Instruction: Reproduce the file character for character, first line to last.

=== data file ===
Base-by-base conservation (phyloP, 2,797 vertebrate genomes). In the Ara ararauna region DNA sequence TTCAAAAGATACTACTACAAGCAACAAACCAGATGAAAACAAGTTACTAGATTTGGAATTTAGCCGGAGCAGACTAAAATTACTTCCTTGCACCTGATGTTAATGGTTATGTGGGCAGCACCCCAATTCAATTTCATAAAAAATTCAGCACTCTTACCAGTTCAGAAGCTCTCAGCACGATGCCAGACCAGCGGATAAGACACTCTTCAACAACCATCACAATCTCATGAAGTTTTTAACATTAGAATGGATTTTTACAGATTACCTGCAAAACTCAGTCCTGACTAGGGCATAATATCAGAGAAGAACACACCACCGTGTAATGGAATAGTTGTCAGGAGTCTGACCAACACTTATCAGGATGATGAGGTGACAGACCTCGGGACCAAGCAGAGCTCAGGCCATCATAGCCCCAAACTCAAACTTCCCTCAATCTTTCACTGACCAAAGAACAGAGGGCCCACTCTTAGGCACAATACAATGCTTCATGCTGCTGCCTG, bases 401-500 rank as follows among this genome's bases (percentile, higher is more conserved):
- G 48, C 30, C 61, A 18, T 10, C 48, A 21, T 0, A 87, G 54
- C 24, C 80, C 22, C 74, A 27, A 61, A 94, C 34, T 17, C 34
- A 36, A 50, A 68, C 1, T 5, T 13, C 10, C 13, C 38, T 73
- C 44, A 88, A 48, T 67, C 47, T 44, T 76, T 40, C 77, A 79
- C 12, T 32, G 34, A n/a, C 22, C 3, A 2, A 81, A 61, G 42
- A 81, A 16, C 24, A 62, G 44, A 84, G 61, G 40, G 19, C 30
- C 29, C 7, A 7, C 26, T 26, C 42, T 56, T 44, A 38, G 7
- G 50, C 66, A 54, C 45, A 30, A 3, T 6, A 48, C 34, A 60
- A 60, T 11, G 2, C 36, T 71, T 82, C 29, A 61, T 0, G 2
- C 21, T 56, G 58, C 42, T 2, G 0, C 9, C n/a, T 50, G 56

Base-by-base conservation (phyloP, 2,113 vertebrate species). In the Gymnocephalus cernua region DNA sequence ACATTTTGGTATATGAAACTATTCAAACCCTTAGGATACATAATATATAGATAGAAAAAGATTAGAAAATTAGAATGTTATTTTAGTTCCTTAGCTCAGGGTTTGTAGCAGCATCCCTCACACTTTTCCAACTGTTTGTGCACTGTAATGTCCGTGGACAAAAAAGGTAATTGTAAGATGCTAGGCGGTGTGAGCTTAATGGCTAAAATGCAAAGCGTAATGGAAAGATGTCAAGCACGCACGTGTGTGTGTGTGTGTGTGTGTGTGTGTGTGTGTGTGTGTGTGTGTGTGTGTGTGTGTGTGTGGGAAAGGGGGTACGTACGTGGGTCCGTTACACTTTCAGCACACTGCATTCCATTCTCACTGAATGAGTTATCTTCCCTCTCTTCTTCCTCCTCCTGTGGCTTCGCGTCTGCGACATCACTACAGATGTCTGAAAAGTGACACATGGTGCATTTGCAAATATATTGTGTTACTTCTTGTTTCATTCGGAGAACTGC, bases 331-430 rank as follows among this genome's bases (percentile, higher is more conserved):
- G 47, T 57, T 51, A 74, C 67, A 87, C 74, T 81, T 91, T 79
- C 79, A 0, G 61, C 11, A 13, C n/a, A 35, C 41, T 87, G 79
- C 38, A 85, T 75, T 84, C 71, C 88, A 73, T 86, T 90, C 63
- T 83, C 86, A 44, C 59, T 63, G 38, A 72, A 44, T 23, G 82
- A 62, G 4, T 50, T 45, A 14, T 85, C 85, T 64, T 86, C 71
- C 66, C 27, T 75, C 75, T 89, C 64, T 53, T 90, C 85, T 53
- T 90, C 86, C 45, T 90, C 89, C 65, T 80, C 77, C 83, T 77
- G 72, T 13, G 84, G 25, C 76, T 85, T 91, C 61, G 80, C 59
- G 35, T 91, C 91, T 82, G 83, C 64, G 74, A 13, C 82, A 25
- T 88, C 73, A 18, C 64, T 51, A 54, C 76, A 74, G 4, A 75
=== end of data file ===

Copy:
Base-by-base conservation (phyloP, 2,797 vertebrate genomes). In the Ara ararauna region DNA sequence TTCAAAAGATACTACTACAAGCAACAAACCAGATGAAAACAAGTTACTAGATTTGGAATTTAGCCGGAGCAGACTAAAATTACTTCCTTGCACCTGATGTTAATGGTTATGTGGGCAGCACCCCAATTCAATTTCATAAAAAATTCAGCACTCTTACCAGTTCAGAAGCTCTCAGCACGATGCCAGACCAGCGGATAAGACACTCTTCAACAACCATCACAATCTCATGAAGTTTTTAACATTAGAATGGATTTTTACAGATTACCTGCAAAACTCAGTCCTGACTAGGGCATAATATCAGAGAAGAACACACCACCGTGTAATGGAATAGTTGTCAGGAGTCTGACCAACACTTATCAGGATGATGAGGTGACAGACCTCGGGACCAAGCAGAGCTCAGGCCATCATAGCCCCAAACTCAAACTTCCCTCAATCTTTCACTGACCAAAGAACAGAGGGCCCACTCTTAGGCACAATACAATGCTTCATGCTGCTGCCTG, bases 401-500 rank as follows among this genome's bases (percentile, higher is more conserved):
- G 48, C 30, C 61, A 18, T 10, C 48, A 21, T 0, A 87, G 54
- C 24, C 80, C 22, C 74, A 27, A 61, A 94, C 34, T 17, C 34
- A 36, A 50, A 68, C 1, T 5, T 13, C 10, C 13, C 38, T 73
- C 44, A 88, A 48, T 67, C 47, T 44, T 76, T 40, C 77, A 79
- C 12, T 32, G 34, A n/a, C 22, C 3, A 2, A 81, A 61, G 42
- A 81, A 16, C 24, A 62, G 44, A 84, G 61, G 40, G 19, C 30
- C 29, C 7, A 7, C 26, T 26, C 42, T 56, T 44, A 38, G 7
- G 50, C 66, A 54, C 45, A 30, A 3, T 6, A 48, C 34, A 60
- A 60, T 11, G 2, C 36, T 71, T 82, C 29, A 61, T 0, G 2
- C 21, T 56, G 58, C 42, T 2, G 0, C 9, C n/a, T 50, G 56

Base-by-base conservation (phyloP, 2,113 vertebrate species). In the Gymnocephalus cernua region DNA sequence ACATTTTGGTATATGAAACTATTCAAACCCTTAGGATACATAATATATAGATAGAAAAAGATTAGAAAATTAGAATGTTATTTTAGTTCCTTAGCTCAGGGTTTGTAGCAGCATCCCTCACACTTTTCCAACTGTTTGTGCACTGTAATGTCCGTGGACAAAAAAGGTAATTGTAAGATGCTAGGCGGTGTGAGCTTAATGGCTAAAATGCAAAGCGTAATGGAAAGATGTCAAGCACGCACGTGTGTGTGTGTGTGTGTGTGTGTGTGTGTGTGTGTGTGTGTGTGTGTGTGTGTGTGTGTGTGGGAAAGGGGGTACGTACGTGGGTCCGTTACACTTTCAGCACACTGCATTCCATTCTCACTGAATGAGTTATCTTCCCTCTCTTCTTCCTCCTCCTGTGGCTTCGCGTCTGCGACATCACTACAGATGTCTGAAAAGTGACACATGGTGCATTTGCAAATATATTGTGTTACTTCTTGTTTCATTCGGAGAACTGC, bases 331-430 rank as follows among this genome's bases (percentile, higher is more conserved):
- G 47, T 57, T 51, A 74, C 67, A 87, C 74, T 81, T 91, T 79
- C 79, A 0, G 61, C 11, A 13, C n/a, A 35, C 41, T 87, G 79
- C 38, A 85, T 75, T 84, C 71, C 88, A 73, T 86, T 90, C 63
- T 83, C 86, A 44, C 59, T 63, G 38, A 72, A 44, T 23, G 82
- A 62, G 4, T 50, T 45, A 14, T 85, C 85, T 64, T 86, C 71
- C 66, C 27, T 75, C 75, T 89, C 64, T 53, T 90, C 85, T 53
- T 90, C 86, C 45, T 90, C 89, C 65, T 80, C 77, C 83, T 77
- G 72, T 13, G 84, G 25, C 76, T 85, T 91, C 61, G 80, C 59
- G 35, T 91, C 91, T 82, G 83, C 64, G 74, A 13, C 82, A 25
- T 88, C 73, A 18, C 64, T 51, A 54, C 76, A 74, G 4, A 75